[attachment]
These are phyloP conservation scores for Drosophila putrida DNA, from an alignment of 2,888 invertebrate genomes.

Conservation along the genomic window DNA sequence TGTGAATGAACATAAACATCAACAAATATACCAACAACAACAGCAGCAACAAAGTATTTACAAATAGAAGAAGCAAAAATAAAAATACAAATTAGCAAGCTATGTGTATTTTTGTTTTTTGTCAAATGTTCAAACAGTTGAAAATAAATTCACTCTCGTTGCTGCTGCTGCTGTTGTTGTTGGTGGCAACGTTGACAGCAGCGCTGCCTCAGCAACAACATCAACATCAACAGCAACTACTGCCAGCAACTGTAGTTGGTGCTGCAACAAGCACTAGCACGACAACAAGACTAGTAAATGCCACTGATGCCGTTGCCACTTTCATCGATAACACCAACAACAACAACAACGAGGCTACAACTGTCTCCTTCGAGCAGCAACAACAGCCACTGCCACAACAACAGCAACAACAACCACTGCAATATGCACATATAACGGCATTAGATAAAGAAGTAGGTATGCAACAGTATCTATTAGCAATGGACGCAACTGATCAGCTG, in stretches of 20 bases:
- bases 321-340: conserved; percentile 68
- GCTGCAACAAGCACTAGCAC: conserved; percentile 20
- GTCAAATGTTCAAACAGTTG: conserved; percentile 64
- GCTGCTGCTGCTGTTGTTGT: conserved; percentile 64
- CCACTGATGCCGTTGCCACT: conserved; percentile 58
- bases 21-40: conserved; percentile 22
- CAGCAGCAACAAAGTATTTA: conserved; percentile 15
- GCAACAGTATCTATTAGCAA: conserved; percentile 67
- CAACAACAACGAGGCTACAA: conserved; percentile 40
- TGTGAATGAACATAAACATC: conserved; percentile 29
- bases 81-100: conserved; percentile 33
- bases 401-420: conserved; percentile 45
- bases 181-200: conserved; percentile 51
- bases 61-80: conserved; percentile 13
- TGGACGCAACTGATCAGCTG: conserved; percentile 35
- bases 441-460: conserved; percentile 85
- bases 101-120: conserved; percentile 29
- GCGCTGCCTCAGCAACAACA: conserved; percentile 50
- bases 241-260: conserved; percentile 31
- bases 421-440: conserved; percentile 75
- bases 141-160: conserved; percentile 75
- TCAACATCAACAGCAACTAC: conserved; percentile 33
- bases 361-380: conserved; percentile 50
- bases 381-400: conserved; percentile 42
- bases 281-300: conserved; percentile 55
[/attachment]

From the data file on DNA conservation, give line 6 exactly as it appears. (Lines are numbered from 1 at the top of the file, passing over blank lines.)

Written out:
- GCTGCTGCTGCTGTTGTTGT: conserved; percentile 64